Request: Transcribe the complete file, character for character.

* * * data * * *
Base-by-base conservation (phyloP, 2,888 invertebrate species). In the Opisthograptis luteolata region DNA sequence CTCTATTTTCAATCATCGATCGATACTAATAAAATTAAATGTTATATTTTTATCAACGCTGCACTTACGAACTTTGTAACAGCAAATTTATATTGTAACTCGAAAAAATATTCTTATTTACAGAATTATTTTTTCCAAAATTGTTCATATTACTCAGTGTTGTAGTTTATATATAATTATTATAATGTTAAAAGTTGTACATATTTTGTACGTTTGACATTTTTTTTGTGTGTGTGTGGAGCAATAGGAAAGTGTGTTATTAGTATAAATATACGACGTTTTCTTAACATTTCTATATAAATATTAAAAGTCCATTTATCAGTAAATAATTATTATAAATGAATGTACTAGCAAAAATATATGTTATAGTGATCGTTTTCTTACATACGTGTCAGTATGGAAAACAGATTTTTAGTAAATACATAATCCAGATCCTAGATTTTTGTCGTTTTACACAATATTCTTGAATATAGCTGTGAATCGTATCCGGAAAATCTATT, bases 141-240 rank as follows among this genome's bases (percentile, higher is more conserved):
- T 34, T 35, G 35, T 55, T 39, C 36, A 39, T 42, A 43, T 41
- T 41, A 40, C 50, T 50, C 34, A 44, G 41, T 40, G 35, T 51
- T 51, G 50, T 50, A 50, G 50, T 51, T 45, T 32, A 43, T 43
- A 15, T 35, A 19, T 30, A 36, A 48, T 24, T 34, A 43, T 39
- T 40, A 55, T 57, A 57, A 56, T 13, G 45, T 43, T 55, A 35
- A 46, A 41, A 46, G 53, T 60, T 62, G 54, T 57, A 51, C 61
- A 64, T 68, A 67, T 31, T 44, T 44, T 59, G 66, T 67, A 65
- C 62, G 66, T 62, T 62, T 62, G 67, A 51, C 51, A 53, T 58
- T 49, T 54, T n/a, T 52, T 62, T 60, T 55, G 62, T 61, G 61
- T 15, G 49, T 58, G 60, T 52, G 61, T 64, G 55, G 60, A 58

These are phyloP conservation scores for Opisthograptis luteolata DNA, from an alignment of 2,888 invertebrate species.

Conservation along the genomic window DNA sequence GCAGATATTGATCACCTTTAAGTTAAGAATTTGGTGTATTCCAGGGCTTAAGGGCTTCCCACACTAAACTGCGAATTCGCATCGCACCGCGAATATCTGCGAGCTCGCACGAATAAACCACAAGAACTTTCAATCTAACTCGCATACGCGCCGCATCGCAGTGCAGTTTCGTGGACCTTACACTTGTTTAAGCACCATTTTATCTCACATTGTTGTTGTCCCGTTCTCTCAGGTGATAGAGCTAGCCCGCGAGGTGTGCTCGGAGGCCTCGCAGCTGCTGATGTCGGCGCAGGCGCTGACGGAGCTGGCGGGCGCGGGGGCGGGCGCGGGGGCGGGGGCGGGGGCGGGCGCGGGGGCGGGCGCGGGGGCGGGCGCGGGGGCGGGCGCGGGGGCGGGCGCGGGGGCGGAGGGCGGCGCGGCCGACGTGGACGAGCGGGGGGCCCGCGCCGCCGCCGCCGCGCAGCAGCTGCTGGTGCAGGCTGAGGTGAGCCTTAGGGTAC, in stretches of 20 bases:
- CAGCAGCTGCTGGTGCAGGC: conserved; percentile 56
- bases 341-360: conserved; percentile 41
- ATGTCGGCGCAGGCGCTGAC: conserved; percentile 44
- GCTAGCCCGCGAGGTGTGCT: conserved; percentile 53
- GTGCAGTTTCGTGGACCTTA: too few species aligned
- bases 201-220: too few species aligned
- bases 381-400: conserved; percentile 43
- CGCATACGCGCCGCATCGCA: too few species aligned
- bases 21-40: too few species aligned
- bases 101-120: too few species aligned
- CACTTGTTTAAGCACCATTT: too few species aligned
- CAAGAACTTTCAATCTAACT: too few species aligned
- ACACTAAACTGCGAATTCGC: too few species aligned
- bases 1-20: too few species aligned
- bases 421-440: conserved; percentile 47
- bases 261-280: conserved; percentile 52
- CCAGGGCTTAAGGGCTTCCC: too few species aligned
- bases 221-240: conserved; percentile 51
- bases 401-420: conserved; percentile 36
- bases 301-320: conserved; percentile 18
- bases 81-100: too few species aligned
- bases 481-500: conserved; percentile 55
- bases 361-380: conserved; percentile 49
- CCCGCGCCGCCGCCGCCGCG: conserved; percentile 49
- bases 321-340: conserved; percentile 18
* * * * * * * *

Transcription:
Base-by-base conservation (phyloP, 2,888 invertebrate species). In the Opisthograptis luteolata region DNA sequence CTCTATTTTCAATCATCGATCGATACTAATAAAATTAAATGTTATATTTTTATCAACGCTGCACTTACGAACTTTGTAACAGCAAATTTATATTGTAACTCGAAAAAATATTCTTATTTACAGAATTATTTTTTCCAAAATTGTTCATATTACTCAGTGTTGTAGTTTATATATAATTATTATAATGTTAAAAGTTGTACATATTTTGTACGTTTGACATTTTTTTTGTGTGTGTGTGGAGCAATAGGAAAGTGTGTTATTAGTATAAATATACGACGTTTTCTTAACATTTCTATATAAATATTAAAAGTCCATTTATCAGTAAATAATTATTATAAATGAATGTACTAGCAAAAATATATGTTATAGTGATCGTTTTCTTACATACGTGTCAGTATGGAAAACAGATTTTTAGTAAATACATAATCCAGATCCTAGATTTTTGTCGTTTTACACAATATTCTTGAATATAGCTGTGAATCGTATCCGGAAAATCTATT, bases 141-240 rank as follows among this genome's bases (percentile, higher is more conserved):
- T 34, T 35, G 35, T 55, T 39, C 36, A 39, T 42, A 43, T 41
- T 41, A 40, C 50, T 50, C 34, A 44, G 41, T 40, G 35, T 51
- T 51, G 50, T 50, A 50, G 50, T 51, T 45, T 32, A 43, T 43
- A 15, T 35, A 19, T 30, A 36, A 48, T 24, T 34, A 43, T 39
- T 40, A 55, T 57, A 57, A 56, T 13, G 45, T 43, T 55, A 35
- A 46, A 41, A 46, G 53, T 60, T 62, G 54, T 57, A 51, C 61
- A 64, T 68, A 67, T 31, T 44, T 44, T 59, G 66, T 67, A 65
- C 62, G 66, T 62, T 62, T 62, G 67, A 51, C 51, A 53, T 58
- T 49, T 54, T n/a, T 52, T 62, T 60, T 55, G 62, T 61, G 61
- T 15, G 49, T 58, G 60, T 52, G 61, T 64, G 55, G 60, A 58

These are phyloP conservation scores for Opisthograptis luteolata DNA, from an alignment of 2,888 invertebrate species.

Conservation along the genomic window DNA sequence GCAGATATTGATCACCTTTAAGTTAAGAATTTGGTGTATTCCAGGGCTTAAGGGCTTCCCACACTAAACTGCGAATTCGCATCGCACCGCGAATATCTGCGAGCTCGCACGAATAAACCACAAGAACTTTCAATCTAACTCGCATACGCGCCGCATCGCAGTGCAGTTTCGTGGACCTTACACTTGTTTAAGCACCATTTTATCTCACATTGTTGTTGTCCCGTTCTCTCAGGTGATAGAGCTAGCCCGCGAGGTGTGCTCGGAGGCCTCGCAGCTGCTGATGTCGGCGCAGGCGCTGACGGAGCTGGCGGGCGCGGGGGCGGGCGCGGGGGCGGGGGCGGGGGCGGGCGCGGGGGCGGGCGCGGGGGCGGGCGCGGGGGCGGGCGCGGGGGCGGGCGCGGGGGCGGAGGGCGGCGCGGCCGACGTGGACGAGCGGGGGGCCCGCGCCGCCGCCGCCGCGCAGCAGCTGCTGGTGCAGGCTGAGGTGAGCCTTAGGGTAC, in stretches of 20 bases:
- CAGCAGCTGCTGGTGCAGGC: conserved; percentile 56
- bases 341-360: conserved; percentile 41
- ATGTCGGCGCAGGCGCTGAC: conserved; percentile 44
- GCTAGCCCGCGAGGTGTGCT: conserved; percentile 53
- GTGCAGTTTCGTGGACCTTA: too few species aligned
- bases 201-220: too few species aligned
- bases 381-400: conserved; percentile 43
- CGCATACGCGCCGCATCGCA: too few species aligned
- bases 21-40: too few species aligned
- bases 101-120: too few species aligned
- CACTTGTTTAAGCACCATTT: too few species aligned
- CAAGAACTTTCAATCTAACT: too few species aligned
- ACACTAAACTGCGAATTCGC: too few species aligned
- bases 1-20: too few species aligned
- bases 421-440: conserved; percentile 47
- bases 261-280: conserved; percentile 52
- CCAGGGCTTAAGGGCTTCCC: too few species aligned
- bases 221-240: conserved; percentile 51
- bases 401-420: conserved; percentile 36
- bases 301-320: conserved; percentile 18
- bases 81-100: too few species aligned
- bases 481-500: conserved; percentile 55
- bases 361-380: conserved; percentile 49
- CCCGCGCCGCCGCCGCCGCG: conserved; percentile 49
- bases 321-340: conserved; percentile 18